Hopes that disabled people and their organisations could come together to produce a single “shadow” report on how the UK is implementing the UN disability convention appear to be in tatters, with four separate documents apparently being prepared.
The UN committee that will examine how the UK been implementing the UN Convention on the Rights of Persons with Disabilities has made it clear that it would prefer a single report on behalf of the disabled people’s movement, in addition to reports covering Wales, Scotland and Northern Ireland.
But attempts to broker an agreement to produce a single report from all of the leading disabled people’s organisations in time for the August deadline appear to have failed.
This week, the Reclaiming Our Futures Alliance – the Alliance for Inclusive Education, the British Deaf Association, Disabled People Against Cuts, Equal Lives, Equalities National Council, Inclusion London, Shaping Our Lives, Sisters of Frida and the TUC – announced that it would be producing its own shadow report.
The alliance said it believed there was still time to produce a solid, well-researched report, and issued a last-minute call for evidence, with a deadline of 14 May.
But the UK Disabled People’s Council (UKDPC) is set to announce that it also plans to produce a shadow report, building on research it is publishing next week on how far the UK has gone towards making the rights in the convention a reality.
UKDPC had originally been leading on work to produce a shadow report, before it was hit by funding and technical problems, and its own near-collapse.
Next week’s report is likely to summarise about 1,400 responses to a consultation UKDPC held under its Disability Rights Watch umbrella, which was intended to produce case studies for a shadow report.
Julie Newman, UKDPC’s acting chair, said the government had failed to provide proper funding and support for disabled people’s organisations (DPOs) to prepare a shadow report.
She said: “If there is more than one report I would not be surprised and that should give a very clear indication to the committee of the state of DPOs in this country.”
Disability Rights UK is planning to publish a third shadow report, although it will concentrate on “priority” areas in the convention. It will be sharing its conclusions with those organisations preparing other shadow reports.
Philip Connolly, policy and communications manager for Disability Rights UK, said he believed there would be attempts to bring the various shadow reports together, but he added: “Maybe the deadline will concentrate minds, but it is certainly going to be a difficult task.”
There is believed to be at least one other shadow report being prepared.
Tracey Lazard, chief executive of Inclusion London, said in March that the disabled people’s movement would look “frankly pretty silly” if it produced more than one shadow report, which would be “very counter-productive”.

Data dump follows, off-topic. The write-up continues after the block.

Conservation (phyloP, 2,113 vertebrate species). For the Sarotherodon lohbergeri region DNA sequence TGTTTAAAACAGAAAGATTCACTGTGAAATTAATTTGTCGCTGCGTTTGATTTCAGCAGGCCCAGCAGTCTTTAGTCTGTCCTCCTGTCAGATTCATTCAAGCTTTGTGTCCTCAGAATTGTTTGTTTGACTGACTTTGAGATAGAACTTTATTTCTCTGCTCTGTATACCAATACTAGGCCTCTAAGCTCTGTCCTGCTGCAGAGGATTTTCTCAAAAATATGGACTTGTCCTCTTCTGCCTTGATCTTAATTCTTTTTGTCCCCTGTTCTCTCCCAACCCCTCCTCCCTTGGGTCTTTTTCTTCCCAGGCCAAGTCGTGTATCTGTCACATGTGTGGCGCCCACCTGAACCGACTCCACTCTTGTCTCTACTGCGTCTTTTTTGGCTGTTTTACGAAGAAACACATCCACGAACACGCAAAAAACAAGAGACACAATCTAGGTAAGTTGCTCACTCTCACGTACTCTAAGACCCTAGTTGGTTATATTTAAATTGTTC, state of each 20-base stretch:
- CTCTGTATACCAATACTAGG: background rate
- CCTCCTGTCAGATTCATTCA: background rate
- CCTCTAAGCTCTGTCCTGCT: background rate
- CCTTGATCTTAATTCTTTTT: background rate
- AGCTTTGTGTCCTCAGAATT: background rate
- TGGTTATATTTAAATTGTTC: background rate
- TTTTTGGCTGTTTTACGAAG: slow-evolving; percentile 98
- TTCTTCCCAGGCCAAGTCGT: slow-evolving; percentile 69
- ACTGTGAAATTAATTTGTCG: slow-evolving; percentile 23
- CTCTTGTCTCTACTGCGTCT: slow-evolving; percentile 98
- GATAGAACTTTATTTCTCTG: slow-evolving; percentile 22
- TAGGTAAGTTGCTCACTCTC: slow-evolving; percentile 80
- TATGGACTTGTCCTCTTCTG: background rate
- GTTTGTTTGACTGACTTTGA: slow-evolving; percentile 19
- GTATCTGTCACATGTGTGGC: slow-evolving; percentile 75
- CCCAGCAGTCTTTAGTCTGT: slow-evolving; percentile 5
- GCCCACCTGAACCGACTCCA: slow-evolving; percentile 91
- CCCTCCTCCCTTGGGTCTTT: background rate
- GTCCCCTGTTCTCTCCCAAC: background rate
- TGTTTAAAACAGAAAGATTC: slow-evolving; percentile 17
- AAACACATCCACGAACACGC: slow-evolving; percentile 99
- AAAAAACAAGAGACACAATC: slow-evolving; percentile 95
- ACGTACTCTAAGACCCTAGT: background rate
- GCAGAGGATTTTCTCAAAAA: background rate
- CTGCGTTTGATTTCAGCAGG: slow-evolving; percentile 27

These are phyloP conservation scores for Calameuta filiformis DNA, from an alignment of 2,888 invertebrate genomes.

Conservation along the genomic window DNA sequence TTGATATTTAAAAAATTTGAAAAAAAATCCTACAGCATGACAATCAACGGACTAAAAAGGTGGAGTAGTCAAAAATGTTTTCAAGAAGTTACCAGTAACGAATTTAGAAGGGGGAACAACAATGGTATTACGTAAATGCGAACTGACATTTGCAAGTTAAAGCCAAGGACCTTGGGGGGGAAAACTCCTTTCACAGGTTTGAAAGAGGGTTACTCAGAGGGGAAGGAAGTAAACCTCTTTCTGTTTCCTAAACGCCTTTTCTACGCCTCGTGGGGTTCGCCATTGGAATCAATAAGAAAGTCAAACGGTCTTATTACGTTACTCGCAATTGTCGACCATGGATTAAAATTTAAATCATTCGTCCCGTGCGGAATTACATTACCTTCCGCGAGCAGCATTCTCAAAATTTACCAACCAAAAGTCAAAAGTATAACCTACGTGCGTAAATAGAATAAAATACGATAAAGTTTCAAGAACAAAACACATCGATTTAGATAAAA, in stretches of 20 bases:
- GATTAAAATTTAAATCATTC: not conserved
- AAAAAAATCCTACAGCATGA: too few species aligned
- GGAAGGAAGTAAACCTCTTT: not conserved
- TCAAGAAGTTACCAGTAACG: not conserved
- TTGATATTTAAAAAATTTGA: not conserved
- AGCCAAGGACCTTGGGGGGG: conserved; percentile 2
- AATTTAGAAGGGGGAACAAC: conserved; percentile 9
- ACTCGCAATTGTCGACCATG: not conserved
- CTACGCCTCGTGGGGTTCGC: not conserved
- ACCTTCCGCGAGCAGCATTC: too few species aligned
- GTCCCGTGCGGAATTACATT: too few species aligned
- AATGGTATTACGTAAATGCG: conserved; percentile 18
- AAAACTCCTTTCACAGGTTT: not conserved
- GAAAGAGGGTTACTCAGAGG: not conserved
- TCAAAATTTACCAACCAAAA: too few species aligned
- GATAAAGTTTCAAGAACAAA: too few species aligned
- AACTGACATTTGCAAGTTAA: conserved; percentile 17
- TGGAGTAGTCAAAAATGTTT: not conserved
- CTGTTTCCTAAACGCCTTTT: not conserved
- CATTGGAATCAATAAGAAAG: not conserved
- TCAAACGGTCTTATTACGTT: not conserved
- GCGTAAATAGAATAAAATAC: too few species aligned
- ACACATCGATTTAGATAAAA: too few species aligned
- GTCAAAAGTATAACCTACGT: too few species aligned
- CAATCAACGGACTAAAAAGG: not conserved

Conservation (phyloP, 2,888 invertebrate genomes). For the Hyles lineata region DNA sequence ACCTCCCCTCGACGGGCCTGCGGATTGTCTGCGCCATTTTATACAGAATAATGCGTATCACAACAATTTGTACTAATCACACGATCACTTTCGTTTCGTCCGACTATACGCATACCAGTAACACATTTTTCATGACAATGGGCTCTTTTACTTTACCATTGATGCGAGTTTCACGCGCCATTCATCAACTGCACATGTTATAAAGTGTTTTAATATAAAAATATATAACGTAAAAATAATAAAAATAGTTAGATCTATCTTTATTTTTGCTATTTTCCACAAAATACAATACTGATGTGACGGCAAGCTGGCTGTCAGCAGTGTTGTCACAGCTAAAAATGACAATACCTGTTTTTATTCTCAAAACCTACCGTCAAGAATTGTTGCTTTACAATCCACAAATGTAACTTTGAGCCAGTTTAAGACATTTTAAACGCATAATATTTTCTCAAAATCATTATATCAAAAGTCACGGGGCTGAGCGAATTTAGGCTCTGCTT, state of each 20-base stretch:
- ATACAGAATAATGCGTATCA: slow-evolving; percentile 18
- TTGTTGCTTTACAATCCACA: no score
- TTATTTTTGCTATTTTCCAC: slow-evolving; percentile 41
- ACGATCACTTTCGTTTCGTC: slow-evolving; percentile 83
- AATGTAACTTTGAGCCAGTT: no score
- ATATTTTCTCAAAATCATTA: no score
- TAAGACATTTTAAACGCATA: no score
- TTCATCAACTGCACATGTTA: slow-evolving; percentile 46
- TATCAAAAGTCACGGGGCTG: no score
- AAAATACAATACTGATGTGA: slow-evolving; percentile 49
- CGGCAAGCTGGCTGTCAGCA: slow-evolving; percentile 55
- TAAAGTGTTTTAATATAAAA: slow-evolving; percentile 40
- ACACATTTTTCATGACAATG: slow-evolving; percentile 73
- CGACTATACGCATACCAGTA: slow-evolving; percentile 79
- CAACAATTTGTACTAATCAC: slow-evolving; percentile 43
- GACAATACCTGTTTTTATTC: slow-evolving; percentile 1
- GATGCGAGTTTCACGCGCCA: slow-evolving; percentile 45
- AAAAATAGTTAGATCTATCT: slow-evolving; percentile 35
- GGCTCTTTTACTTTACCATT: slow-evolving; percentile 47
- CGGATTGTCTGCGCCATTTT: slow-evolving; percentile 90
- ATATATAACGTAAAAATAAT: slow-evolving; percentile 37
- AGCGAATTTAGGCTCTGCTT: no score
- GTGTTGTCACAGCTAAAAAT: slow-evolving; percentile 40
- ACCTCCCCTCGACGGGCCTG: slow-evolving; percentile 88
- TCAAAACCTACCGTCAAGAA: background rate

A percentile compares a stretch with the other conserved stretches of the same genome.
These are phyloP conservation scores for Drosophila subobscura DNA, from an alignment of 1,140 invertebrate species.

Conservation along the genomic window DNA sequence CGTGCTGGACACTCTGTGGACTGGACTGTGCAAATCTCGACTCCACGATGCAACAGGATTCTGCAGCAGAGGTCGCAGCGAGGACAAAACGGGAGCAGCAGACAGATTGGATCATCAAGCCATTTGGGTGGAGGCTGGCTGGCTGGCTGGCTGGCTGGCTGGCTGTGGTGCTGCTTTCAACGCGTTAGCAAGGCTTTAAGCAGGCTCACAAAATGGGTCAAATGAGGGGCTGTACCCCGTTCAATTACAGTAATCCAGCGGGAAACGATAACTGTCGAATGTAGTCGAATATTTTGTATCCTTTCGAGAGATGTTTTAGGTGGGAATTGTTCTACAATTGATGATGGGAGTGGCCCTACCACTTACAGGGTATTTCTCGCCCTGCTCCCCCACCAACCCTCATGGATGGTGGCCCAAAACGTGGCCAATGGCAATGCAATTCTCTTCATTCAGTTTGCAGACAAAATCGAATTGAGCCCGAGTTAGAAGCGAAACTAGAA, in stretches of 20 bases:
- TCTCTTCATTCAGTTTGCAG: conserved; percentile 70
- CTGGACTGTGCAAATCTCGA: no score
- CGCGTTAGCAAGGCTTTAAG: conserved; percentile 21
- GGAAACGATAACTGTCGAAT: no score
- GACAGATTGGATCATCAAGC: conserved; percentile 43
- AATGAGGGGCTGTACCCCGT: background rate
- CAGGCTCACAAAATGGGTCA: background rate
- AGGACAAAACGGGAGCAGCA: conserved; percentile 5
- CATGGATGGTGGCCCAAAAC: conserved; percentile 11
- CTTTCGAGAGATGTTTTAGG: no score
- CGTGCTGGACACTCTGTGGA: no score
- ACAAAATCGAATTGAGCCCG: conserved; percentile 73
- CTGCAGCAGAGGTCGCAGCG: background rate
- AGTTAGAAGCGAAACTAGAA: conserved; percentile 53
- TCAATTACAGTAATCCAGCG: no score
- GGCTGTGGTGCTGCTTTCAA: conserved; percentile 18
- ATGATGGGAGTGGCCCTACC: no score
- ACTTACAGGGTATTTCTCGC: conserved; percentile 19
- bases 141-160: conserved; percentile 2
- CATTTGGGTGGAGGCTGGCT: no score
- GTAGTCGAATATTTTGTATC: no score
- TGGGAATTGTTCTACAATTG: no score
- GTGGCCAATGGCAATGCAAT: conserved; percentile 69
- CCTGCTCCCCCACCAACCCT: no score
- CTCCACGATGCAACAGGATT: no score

Dan Pescod, campaigns manager for RNIB, said his charity hoped to contribute to both the UKDPC and the ROFA reports.
But he said: “I think it’s a shame that there cannot be just one report.”
Asked why that had not happened, he said: “You would need to ask the people in charge of both organisations.
“I think some of it is to do with personalities and some of it is organisations that do not quite see eye to eye.”
He added: “The committee would say that in an ideal world there will be just one report. We don’t live in an ideal world and I don’t think we will be the only country that has more than one report.
“It is slightly sub-optimal but not the end of the world. What is important is what those reports say and what impact they have on the committee.
“It would be sad if two or three shadow reports said vastly conflicting things, but I think the chances of that are pretty slim.”
A spokeswoman for the disability charity Scope said it had met with both UKDPC and ROFA and wanted “to ensure that any evidence we do have is made available to whoever needs to use it”, but had yet to decide “how best to take forward this work in partnership with other organisations”.
The deadline for shadow reports to be submitted to the UN’s Committee on the Rights of Persons with Disabilities (CRPD) has been set back until 15 August, but was previously the end of next month.
The UK government’s report on how it believes it is implementing the convention was submitted to the committee in 2011, although it made almost no reference to the coalition’s programme of cuts to disability benefits and services.
CRPD will be finalising a list of questions to send to the government this autumn, with a public “constructive dialogue” between the committee and the government due to take place next April, just weeks before the general election.
1 May 2014